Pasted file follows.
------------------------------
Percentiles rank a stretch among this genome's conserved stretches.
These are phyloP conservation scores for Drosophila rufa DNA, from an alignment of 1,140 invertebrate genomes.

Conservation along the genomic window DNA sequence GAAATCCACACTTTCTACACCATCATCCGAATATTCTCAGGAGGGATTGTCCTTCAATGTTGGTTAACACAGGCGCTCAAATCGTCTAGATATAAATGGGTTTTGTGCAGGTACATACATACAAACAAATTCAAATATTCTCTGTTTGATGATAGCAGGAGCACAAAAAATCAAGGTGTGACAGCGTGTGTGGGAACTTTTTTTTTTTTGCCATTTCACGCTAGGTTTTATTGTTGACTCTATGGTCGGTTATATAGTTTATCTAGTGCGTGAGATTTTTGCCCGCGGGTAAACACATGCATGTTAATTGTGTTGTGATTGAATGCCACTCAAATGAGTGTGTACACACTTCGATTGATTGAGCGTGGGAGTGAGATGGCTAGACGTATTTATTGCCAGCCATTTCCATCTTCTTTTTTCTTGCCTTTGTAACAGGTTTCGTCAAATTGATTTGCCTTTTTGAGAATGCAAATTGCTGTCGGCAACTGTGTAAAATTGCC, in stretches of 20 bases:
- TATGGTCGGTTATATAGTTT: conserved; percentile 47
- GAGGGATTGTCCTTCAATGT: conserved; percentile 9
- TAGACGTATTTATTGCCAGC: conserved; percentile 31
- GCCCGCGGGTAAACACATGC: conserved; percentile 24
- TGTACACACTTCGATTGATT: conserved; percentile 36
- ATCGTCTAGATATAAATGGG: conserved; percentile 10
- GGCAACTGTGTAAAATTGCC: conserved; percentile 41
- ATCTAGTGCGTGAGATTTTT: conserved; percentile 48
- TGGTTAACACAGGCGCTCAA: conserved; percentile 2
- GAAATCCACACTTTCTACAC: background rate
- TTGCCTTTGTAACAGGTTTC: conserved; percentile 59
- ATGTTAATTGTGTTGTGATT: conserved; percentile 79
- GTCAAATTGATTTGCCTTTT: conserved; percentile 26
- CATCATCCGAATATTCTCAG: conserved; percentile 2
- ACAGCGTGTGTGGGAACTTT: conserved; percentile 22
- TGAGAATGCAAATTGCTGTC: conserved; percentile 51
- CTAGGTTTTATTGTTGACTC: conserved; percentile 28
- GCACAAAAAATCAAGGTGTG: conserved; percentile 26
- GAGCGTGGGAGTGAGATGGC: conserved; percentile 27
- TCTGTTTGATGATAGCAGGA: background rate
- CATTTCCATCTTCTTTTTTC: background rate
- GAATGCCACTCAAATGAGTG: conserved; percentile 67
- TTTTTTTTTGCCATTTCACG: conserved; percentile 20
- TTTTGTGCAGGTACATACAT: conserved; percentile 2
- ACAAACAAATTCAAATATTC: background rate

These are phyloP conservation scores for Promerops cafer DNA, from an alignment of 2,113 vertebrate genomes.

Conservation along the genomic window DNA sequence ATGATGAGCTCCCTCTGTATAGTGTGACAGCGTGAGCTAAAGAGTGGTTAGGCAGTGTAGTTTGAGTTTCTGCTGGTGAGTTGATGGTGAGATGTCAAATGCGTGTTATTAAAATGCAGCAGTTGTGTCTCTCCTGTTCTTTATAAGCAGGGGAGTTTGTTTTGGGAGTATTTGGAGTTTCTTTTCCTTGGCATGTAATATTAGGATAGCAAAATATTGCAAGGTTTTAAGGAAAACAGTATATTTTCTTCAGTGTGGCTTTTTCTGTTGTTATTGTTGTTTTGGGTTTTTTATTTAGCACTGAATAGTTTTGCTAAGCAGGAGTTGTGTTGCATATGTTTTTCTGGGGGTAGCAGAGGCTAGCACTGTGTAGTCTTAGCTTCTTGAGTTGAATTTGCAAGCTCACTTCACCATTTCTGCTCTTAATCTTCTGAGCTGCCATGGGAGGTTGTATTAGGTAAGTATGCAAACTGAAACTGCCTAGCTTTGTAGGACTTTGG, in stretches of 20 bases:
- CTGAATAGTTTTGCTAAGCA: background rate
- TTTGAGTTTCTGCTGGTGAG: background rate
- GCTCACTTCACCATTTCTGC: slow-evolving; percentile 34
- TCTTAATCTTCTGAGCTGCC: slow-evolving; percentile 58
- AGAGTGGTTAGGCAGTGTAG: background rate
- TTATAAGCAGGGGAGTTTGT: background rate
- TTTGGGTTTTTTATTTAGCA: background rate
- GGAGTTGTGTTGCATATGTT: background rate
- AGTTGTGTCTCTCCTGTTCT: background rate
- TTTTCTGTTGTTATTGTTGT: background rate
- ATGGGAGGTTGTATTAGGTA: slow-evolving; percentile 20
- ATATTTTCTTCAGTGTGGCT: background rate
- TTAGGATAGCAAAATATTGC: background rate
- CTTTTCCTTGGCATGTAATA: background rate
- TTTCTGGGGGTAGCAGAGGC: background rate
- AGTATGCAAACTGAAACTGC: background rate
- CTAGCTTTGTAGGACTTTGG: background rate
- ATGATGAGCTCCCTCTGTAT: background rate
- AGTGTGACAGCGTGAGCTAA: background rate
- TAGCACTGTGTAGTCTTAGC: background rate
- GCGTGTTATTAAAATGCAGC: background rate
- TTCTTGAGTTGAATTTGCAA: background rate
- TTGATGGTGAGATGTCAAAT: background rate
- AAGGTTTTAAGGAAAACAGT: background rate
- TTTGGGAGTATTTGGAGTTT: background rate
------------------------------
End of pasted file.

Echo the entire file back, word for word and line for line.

Percentiles rank a stretch among this genome's conserved stretches.
These are phyloP conservation scores for Drosophila rufa DNA, from an alignment of 1,140 invertebrate genomes.

Conservation along the genomic window DNA sequence GAAATCCACACTTTCTACACCATCATCCGAATATTCTCAGGAGGGATTGTCCTTCAATGTTGGTTAACACAGGCGCTCAAATCGTCTAGATATAAATGGGTTTTGTGCAGGTACATACATACAAACAAATTCAAATATTCTCTGTTTGATGATAGCAGGAGCACAAAAAATCAAGGTGTGACAGCGTGTGTGGGAACTTTTTTTTTTTTGCCATTTCACGCTAGGTTTTATTGTTGACTCTATGGTCGGTTATATAGTTTATCTAGTGCGTGAGATTTTTGCCCGCGGGTAAACACATGCATGTTAATTGTGTTGTGATTGAATGCCACTCAAATGAGTGTGTACACACTTCGATTGATTGAGCGTGGGAGTGAGATGGCTAGACGTATTTATTGCCAGCCATTTCCATCTTCTTTTTTCTTGCCTTTGTAACAGGTTTCGTCAAATTGATTTGCCTTTTTGAGAATGCAAATTGCTGTCGGCAACTGTGTAAAATTGCC, in stretches of 20 bases:
- TATGGTCGGTTATATAGTTT: conserved; percentile 47
- GAGGGATTGTCCTTCAATGT: conserved; percentile 9
- TAGACGTATTTATTGCCAGC: conserved; percentile 31
- GCCCGCGGGTAAACACATGC: conserved; percentile 24
- TGTACACACTTCGATTGATT: conserved; percentile 36
- ATCGTCTAGATATAAATGGG: conserved; percentile 10
- GGCAACTGTGTAAAATTGCC: conserved; percentile 41
- ATCTAGTGCGTGAGATTTTT: conserved; percentile 48
- TGGTTAACACAGGCGCTCAA: conserved; percentile 2
- GAAATCCACACTTTCTACAC: background rate
- TTGCCTTTGTAACAGGTTTC: conserved; percentile 59
- ATGTTAATTGTGTTGTGATT: conserved; percentile 79
- GTCAAATTGATTTGCCTTTT: conserved; percentile 26
- CATCATCCGAATATTCTCAG: conserved; percentile 2
- ACAGCGTGTGTGGGAACTTT: conserved; percentile 22
- TGAGAATGCAAATTGCTGTC: conserved; percentile 51
- CTAGGTTTTATTGTTGACTC: conserved; percentile 28
- GCACAAAAAATCAAGGTGTG: conserved; percentile 26
- GAGCGTGGGAGTGAGATGGC: conserved; percentile 27
- TCTGTTTGATGATAGCAGGA: background rate
- CATTTCCATCTTCTTTTTTC: background rate
- GAATGCCACTCAAATGAGTG: conserved; percentile 67
- TTTTTTTTTGCCATTTCACG: conserved; percentile 20
- TTTTGTGCAGGTACATACAT: conserved; percentile 2
- ACAAACAAATTCAAATATTC: background rate

These are phyloP conservation scores for Promerops cafer DNA, from an alignment of 2,113 vertebrate genomes.

Conservation along the genomic window DNA sequence ATGATGAGCTCCCTCTGTATAGTGTGACAGCGTGAGCTAAAGAGTGGTTAGGCAGTGTAGTTTGAGTTTCTGCTGGTGAGTTGATGGTGAGATGTCAAATGCGTGTTATTAAAATGCAGCAGTTGTGTCTCTCCTGTTCTTTATAAGCAGGGGAGTTTGTTTTGGGAGTATTTGGAGTTTCTTTTCCTTGGCATGTAATATTAGGATAGCAAAATATTGCAAGGTTTTAAGGAAAACAGTATATTTTCTTCAGTGTGGCTTTTTCTGTTGTTATTGTTGTTTTGGGTTTTTTATTTAGCACTGAATAGTTTTGCTAAGCAGGAGTTGTGTTGCATATGTTTTTCTGGGGGTAGCAGAGGCTAGCACTGTGTAGTCTTAGCTTCTTGAGTTGAATTTGCAAGCTCACTTCACCATTTCTGCTCTTAATCTTCTGAGCTGCCATGGGAGGTTGTATTAGGTAAGTATGCAAACTGAAACTGCCTAGCTTTGTAGGACTTTGG, in stretches of 20 bases:
- CTGAATAGTTTTGCTAAGCA: background rate
- TTTGAGTTTCTGCTGGTGAG: background rate
- GCTCACTTCACCATTTCTGC: slow-evolving; percentile 34
- TCTTAATCTTCTGAGCTGCC: slow-evolving; percentile 58
- AGAGTGGTTAGGCAGTGTAG: background rate
- TTATAAGCAGGGGAGTTTGT: background rate
- TTTGGGTTTTTTATTTAGCA: background rate
- GGAGTTGTGTTGCATATGTT: background rate
- AGTTGTGTCTCTCCTGTTCT: background rate
- TTTTCTGTTGTTATTGTTGT: background rate
- ATGGGAGGTTGTATTAGGTA: slow-evolving; percentile 20
- ATATTTTCTTCAGTGTGGCT: background rate
- TTAGGATAGCAAAATATTGC: background rate
- CTTTTCCTTGGCATGTAATA: background rate
- TTTCTGGGGGTAGCAGAGGC: background rate
- AGTATGCAAACTGAAACTGC: background rate
- CTAGCTTTGTAGGACTTTGG: background rate
- ATGATGAGCTCCCTCTGTAT: background rate
- AGTGTGACAGCGTGAGCTAA: background rate
- TAGCACTGTGTAGTCTTAGC: background rate
- GCGTGTTATTAAAATGCAGC: background rate
- TTCTTGAGTTGAATTTGCAA: background rate
- TTGATGGTGAGATGTCAAAT: background rate
- AAGGTTTTAAGGAAAACAGT: background rate
- TTTGGGAGTATTTGGAGTTT: background rate